“How Americans Really View Science in Society”: A Necessary Conversation
October 30, 2018
On October 2nd, the Aspen Institute hosted a conversation on “Challenging the Orthodoxy of How Americans View Science in Society.” It featured a presentation by Science Counts Executive Director, Chris Volpe, followed by a panel discussion.
Dan Glickman, Executive Director of the Aspen Institute, opened the event, stressing that when the public does not understand something, they are less likely to deem it as important. Seema Kumar, the Vice President of Innovation, Global Health and Policy Communication at Johnson & Johnson, a sponsor of the event, added that science is seen as “an ivory tower hobby” that is inaccessible and irrelevant to the average person.
After opening comments, Chris Volpe of ScienceCounts presented research on “How Americans Really View Science in Society.” Volpe explained that the promotion of science and the principles of marketing are not dissimilar. Volpe emphasized that science advocates cannot simply push information onto others; they also have to market a branded product to draw people in and compete with other sources of influence. The public is in a marketplace and not a classroom, and thus advocates must persuade the public, and not just teach them. People already positively associate science with hope, but hope is an incomplete product if presented without a clear benefit, as hope towards something. Volpe cautioned, however, that poor branding may not only fail to achieve its goal of improving the public’s view on science, but can even cause a negative effect where people like science even less.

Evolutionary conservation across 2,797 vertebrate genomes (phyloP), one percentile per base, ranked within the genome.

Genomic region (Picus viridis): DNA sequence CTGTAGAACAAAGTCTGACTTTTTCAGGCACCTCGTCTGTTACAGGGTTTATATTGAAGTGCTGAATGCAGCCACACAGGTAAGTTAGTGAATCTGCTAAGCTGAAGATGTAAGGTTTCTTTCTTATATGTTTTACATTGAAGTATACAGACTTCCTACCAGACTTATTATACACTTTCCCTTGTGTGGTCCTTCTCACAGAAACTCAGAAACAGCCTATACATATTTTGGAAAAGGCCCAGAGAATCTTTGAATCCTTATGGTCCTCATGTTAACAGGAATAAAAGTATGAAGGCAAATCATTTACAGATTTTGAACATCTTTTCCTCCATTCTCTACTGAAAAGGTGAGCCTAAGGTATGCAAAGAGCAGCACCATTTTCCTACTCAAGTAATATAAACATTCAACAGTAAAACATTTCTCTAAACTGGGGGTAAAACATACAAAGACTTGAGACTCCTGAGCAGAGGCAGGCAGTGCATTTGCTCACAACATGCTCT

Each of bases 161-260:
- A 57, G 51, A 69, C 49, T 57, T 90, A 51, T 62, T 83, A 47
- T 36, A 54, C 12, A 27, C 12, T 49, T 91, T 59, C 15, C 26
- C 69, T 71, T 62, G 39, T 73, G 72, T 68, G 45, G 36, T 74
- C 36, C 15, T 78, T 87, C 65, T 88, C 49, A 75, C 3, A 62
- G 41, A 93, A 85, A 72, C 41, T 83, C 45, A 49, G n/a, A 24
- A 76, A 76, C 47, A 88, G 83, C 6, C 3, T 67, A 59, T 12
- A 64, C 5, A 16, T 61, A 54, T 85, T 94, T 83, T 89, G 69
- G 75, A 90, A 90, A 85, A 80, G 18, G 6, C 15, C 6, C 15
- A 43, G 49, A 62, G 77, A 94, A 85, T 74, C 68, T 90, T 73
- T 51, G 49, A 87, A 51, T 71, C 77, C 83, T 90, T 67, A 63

A panel discussion followed. Moderator, Nsikan Akpan, Digital Science Producer for PBS NewsHour, pointed to a Pew Research study, showing that even though 76% of the public supports and trusts science, only 21% strongly do. For example, a vast majority of scientists believe in climate change, but this translates to only 39% of the public believing in it. What can be done to bridge the gap? Is it about educating the public or there something else missing?
Mary Woolley, President & CEO of Research!America, and Laura Lindenfeld-Sher, Director of Alan Alda Center for Communicating Science, joined Volpe on stage for the panel discussion. They discussed how to brand basic science and make people aware of the impact that it has in their daily lives. Volpe noted that over half of the public does not link STEM leadership with their quality of life, and only a quarter think that the government has any role in funding scientific research, which is not the case. Lindenfeld-Sher mentioned the use of improv theater exercises in their science communication training to stress that listening is an important part of communicating. Science advocates need to understand what the public perceives as a relevant topic and work backwards to link it to basic science. Woolley added that if scientists are asked what they do, they should have the mentality of “I work for you” to help solidify the link between research and people’s daily lives.
The panel also tackled the concept of the “general public.” In addition to having varying interests, Volpe explained that the public can be metaphorically classified as being drivers of the cars ready to advocate for science, front seat passengers, backseat passengers, or completely disengaged and not riding in the car at all. There is little that can be done for the disengaged or even the backseat passengers, and it is in everyone’s best efforts to focus on those who will drive momentum. Just as in marketing, appealing to these segments needs to be targeted.
A recording of the talk may be found on Youtube.
Volpe’s presentation slides may be found here.